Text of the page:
St. Vincent de Paul Church
Detroit architects John M. Donaldson and Walter Meier designed this Victorian Gothic church. Upon its dedication on September 18, 1887, a fourteen-coach excursion train brought spectators and clergy from Detroit to Pontiac to celebrate. Bishop Casper Henry Borgess and Father Fridolin Baumgartner presided over the ceremony. A 6,600-pound bell, cast by H. Stuckstede and Company, was installed in the bell tower of the church
Erected 1988 by Bureau of History, Michigan Department of State. (Marker Number L1403.)
Topics and series. This historical marker is listed in these topic lists: Churches & Religion • Settlements & Settlers. In addition, it is included in the Michigan Historical Commission series list. A significant historical date for this entry is September 18, 1887.
Location. 42° 37.936′ N, 83° 17.31′ W. Marker is in Pontiac, Michigan, in Oakland County. Marker is at the intersection of Woodward Avenue and Whittemore Street, on the right when traveling north on Woodward Avenue. Touch for map. Marker is at or near this postal address: 46408 Woodward Ave, Pontiac MI 48342, United States of America. Touch for directions.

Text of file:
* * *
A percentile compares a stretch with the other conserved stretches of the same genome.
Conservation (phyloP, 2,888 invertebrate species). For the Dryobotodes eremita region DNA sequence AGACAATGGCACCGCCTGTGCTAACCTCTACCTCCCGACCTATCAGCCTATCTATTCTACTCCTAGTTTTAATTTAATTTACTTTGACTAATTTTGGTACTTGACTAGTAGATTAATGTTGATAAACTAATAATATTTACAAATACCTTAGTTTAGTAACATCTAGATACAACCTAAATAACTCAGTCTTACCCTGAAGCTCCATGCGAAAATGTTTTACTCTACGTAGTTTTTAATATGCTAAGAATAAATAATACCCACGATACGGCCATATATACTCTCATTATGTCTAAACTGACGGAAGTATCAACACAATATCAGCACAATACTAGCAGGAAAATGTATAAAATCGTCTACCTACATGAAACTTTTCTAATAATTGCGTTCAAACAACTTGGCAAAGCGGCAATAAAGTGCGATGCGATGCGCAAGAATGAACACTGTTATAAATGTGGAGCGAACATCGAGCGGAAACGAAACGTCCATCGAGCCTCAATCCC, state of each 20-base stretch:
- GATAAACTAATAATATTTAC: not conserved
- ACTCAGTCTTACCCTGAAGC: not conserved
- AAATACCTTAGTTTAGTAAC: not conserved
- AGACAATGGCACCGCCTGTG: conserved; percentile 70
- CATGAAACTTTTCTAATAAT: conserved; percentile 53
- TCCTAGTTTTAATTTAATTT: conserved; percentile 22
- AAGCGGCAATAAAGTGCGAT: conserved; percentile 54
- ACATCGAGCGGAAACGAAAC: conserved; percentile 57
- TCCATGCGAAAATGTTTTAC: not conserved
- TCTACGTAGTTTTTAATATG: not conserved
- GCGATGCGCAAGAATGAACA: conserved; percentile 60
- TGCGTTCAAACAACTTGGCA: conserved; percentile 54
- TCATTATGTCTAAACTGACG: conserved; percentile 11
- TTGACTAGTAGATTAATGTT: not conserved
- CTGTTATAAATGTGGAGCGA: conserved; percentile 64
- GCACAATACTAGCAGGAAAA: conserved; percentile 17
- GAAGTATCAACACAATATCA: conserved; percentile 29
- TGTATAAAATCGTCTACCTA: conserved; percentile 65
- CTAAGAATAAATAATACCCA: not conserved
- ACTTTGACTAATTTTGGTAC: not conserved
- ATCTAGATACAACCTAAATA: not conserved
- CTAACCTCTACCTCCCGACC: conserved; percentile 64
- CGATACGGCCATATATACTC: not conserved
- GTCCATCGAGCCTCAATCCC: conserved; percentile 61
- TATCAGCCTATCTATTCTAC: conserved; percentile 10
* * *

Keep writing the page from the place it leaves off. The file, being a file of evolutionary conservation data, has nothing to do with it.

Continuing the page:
Other nearby markers. At least 8 other markers are within walking distance of this marker. St. Vincent De Paul World War II Memorial (a few steps from this marker); First Methodist Episcopal Church (about 700 feet away, measured in a direct line); Pontiac Monument (approx. 0.3 miles away); Pontiac's Coach Builders (approx. 0.3 miles away); Pontiac Public Library (approx. 0.3 miles away); From Trail To PavementOak Hill Cemetery (approx. 0.3 miles away); Building Trucks In Pontiac (approx. 0.3 miles away). Touch for a list and map of all markers in Pontiac.
Credits. This page was last revised on October 18, 2021. It was originally submitted on May 31, 2021, by J.T. Lambrou of New Boston, Michigan. This page has been viewed 131 times since then and 66 times this year. Photos: 1, 2, 3, 4, 5, 6. submitted on May 31, 2021, by J.T. Lambrou of New Boston, Michigan. 7. submitted on October 18, 2021, by J.T. Lambrou of New Boston, Michigan. • Mark Hilton was the editor who published this page.